Lifestyle change I’d recommend to everyone: Stop using shampoo
- I did this around a year and a half ago. Since then, my hair has been in better shape than ever, and is never greasy.
- It became more greasy than usual for about a month after I made the switch, but this effect completed subsided shortly thereafter and has never come back.
Video on why not using shampoo is a probably a good choice and why it’s almost certainly better for the health of your hair, your bank account, and most importantly, your endocrine system
A few more examples of the power of expressive writing therapy
- As I’ve discussed in this post, expressive writing therapy is a technique in which one writes about their deepest traumas and emotional upheavals. It has been scientifically proven to lead to improved health outcomes, and boosted markers of immune function.
- I recently found out about a few more ways in which writing about one’s traumas has been shown to be beneficial. The excerpts included below are taken from this article.
- “…in 1999, Joshua Smyth and Arthur Stone and colleagues at SUNY at Stony Brook assigned patients with asthma and rheumatoid arthritis either to write about the most stressful event of their lives or to write about a neutral topic. Four months later, asthma patients in the experimental group showed improvements in lung function and arthritis patients in the experimental group showed a reduction in disease severity. In all, 47 percent of the patients who disclosed stressful events showed clinically relevant improvement, whereas only 24 percent of the control group exhibited such improvement.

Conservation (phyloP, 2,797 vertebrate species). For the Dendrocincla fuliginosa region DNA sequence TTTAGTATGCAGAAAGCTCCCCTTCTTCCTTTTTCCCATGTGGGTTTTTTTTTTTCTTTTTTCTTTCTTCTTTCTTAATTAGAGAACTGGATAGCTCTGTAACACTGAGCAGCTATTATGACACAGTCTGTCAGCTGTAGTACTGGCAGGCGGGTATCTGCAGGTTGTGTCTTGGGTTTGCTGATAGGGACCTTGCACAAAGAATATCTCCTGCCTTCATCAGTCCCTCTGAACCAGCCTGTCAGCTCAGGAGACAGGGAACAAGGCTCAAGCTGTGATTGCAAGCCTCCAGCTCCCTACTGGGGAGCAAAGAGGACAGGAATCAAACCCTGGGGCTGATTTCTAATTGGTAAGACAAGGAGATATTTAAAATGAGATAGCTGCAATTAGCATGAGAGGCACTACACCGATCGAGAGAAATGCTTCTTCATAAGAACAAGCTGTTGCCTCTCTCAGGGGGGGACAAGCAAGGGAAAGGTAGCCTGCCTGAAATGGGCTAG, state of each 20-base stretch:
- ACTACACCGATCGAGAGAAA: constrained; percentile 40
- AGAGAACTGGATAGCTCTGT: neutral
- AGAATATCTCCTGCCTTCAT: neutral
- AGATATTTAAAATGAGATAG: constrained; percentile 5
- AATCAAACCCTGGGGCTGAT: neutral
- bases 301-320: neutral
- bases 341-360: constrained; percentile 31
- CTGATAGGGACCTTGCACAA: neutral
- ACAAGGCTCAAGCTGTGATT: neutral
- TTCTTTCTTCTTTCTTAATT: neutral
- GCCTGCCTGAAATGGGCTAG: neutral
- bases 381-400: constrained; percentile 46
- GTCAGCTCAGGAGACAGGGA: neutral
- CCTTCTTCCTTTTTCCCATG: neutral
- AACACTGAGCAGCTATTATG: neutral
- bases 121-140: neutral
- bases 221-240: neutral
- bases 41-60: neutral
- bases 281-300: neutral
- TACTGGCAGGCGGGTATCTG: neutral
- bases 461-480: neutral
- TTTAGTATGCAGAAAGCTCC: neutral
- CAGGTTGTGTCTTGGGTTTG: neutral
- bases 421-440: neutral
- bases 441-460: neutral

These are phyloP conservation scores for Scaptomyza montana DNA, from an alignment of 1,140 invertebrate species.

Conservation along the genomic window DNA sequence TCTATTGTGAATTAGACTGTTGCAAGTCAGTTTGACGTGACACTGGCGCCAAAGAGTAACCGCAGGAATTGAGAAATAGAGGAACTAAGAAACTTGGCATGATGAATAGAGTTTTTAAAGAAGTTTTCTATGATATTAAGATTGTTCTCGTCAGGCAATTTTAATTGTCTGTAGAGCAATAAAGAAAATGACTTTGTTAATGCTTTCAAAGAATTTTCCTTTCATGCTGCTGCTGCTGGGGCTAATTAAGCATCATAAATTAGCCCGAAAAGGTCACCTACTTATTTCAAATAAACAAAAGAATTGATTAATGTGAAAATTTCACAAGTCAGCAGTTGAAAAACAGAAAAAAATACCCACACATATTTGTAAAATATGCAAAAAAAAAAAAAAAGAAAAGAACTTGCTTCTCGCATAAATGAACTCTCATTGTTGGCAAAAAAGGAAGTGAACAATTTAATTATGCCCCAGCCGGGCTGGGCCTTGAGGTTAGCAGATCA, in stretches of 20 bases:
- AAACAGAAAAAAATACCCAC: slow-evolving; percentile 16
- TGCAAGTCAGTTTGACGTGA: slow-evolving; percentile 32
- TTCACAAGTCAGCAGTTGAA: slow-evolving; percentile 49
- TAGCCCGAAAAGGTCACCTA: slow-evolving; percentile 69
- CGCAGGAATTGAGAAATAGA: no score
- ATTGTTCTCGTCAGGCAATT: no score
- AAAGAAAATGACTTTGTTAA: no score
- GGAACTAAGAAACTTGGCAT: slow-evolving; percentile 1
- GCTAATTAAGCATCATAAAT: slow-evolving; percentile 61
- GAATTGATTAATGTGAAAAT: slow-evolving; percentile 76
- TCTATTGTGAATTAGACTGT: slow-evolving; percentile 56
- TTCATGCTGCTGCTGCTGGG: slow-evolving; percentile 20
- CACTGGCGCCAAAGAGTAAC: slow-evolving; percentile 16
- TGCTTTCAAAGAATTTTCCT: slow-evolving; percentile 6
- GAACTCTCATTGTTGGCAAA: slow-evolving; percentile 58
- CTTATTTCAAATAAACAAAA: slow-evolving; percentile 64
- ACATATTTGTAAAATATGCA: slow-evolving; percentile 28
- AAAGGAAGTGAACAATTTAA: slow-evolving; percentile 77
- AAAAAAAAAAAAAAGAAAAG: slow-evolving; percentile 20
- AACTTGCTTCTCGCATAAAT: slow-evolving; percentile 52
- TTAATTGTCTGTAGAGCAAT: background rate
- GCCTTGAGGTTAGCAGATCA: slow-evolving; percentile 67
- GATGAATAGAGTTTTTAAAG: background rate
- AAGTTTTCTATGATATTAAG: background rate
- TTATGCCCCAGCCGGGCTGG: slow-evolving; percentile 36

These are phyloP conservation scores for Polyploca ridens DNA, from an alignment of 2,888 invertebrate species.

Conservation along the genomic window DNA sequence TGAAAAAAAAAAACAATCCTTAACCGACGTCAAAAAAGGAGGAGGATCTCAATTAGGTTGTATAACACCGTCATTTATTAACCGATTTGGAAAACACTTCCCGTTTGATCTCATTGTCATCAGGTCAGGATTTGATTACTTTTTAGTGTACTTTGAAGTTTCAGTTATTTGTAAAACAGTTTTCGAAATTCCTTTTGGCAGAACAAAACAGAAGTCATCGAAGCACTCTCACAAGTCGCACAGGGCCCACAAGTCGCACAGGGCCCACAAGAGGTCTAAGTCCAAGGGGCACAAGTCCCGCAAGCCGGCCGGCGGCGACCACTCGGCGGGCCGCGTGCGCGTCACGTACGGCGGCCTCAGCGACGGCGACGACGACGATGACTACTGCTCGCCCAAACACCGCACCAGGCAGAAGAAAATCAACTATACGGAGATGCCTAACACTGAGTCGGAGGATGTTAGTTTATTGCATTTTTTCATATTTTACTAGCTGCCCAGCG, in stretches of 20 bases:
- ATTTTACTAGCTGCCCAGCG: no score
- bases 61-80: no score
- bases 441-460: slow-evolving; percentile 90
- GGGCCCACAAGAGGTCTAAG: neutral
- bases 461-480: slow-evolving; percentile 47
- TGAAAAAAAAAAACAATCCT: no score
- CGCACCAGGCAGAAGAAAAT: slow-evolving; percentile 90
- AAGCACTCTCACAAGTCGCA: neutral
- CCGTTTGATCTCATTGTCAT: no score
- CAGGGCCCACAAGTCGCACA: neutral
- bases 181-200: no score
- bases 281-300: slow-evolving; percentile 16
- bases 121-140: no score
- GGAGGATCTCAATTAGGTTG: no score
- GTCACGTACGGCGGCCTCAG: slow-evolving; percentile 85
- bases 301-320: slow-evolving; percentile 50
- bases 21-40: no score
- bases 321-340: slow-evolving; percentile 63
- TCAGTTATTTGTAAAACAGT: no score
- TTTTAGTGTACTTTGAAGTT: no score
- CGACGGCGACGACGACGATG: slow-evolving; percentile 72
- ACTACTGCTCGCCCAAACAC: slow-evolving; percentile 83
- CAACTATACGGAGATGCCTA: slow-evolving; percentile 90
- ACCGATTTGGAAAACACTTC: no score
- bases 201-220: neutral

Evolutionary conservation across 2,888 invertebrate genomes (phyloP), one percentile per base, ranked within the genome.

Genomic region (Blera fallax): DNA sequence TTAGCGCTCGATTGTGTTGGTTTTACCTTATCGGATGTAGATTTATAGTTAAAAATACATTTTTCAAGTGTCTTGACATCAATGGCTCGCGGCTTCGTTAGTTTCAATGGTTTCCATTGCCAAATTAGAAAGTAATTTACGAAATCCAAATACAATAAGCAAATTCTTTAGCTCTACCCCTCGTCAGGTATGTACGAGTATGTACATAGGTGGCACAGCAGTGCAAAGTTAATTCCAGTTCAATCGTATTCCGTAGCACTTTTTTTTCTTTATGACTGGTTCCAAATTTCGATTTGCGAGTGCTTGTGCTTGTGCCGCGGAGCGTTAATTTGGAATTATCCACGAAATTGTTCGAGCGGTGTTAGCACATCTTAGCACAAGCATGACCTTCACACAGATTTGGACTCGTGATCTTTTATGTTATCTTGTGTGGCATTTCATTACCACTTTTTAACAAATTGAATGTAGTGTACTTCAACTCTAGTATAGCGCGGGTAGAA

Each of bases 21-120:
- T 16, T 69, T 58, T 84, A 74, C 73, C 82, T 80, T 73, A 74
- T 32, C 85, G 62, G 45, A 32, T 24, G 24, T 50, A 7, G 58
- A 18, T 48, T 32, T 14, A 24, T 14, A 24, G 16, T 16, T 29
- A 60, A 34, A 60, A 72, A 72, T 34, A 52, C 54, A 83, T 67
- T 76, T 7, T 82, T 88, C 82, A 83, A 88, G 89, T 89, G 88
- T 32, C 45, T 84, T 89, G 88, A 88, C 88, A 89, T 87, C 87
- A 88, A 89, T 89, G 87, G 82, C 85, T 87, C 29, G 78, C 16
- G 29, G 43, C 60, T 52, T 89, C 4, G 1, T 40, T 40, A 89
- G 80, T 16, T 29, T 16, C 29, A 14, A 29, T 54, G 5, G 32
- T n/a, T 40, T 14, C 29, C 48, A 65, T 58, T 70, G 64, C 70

- A joint 1994 study by psychologists and outplacement firm Drake Beam Morin followed 63 professionals who had been laid off from their jobs for eight months after they were assigned to one of three writing conditions. In the experimental condition, participants were instructed to write about their deepest thoughts and feelings about the layoff and about how their lives, personal and professional, had been affected. In the control condition, participants were told to write about their plans for the day and their job search activities. In the no-writing condition, participants were given no particular writing instruction. After five consecutive days of 30-minute writing sessions, researchers started tracking employment status. Participants who wrote about losing their jobs were much more likely to find new ones in the months following the study.
- At the Dallas Memorial Center for Holocaust Studies, (James Pennebaker) and his colleagues videotaped interviews with more than 60 Holocaust survivors (about their traumas) while taking their physiological measurements. Later, they classified each survivor, based on the interview, as a low, midlevel or high “discloser.” High and midlevel disclosers were significantly healthier a year after the interviews than the low disclosers.
- The above example helps to demonstrate that speaking about one’s traumas can exhibit the same effects, and that the effectiveness of doing so is largely a function of the degree to which one is able to be completely open about their experiences. Research has conclusively proven that keeping trauma secret is bad for one’s health, although it would be my guess that after a person has thoroughly discussed their traumas with a few people, they would begin to experience diminishing marginal returns (from a health standpoint) with every additional retelling.
- For anyone interested in learning how to do expressive writing, I’d recommend reading this book: Expressive Writing: Words that Heal, which was written by the practice’s inventor, Dr. James Pennebaker.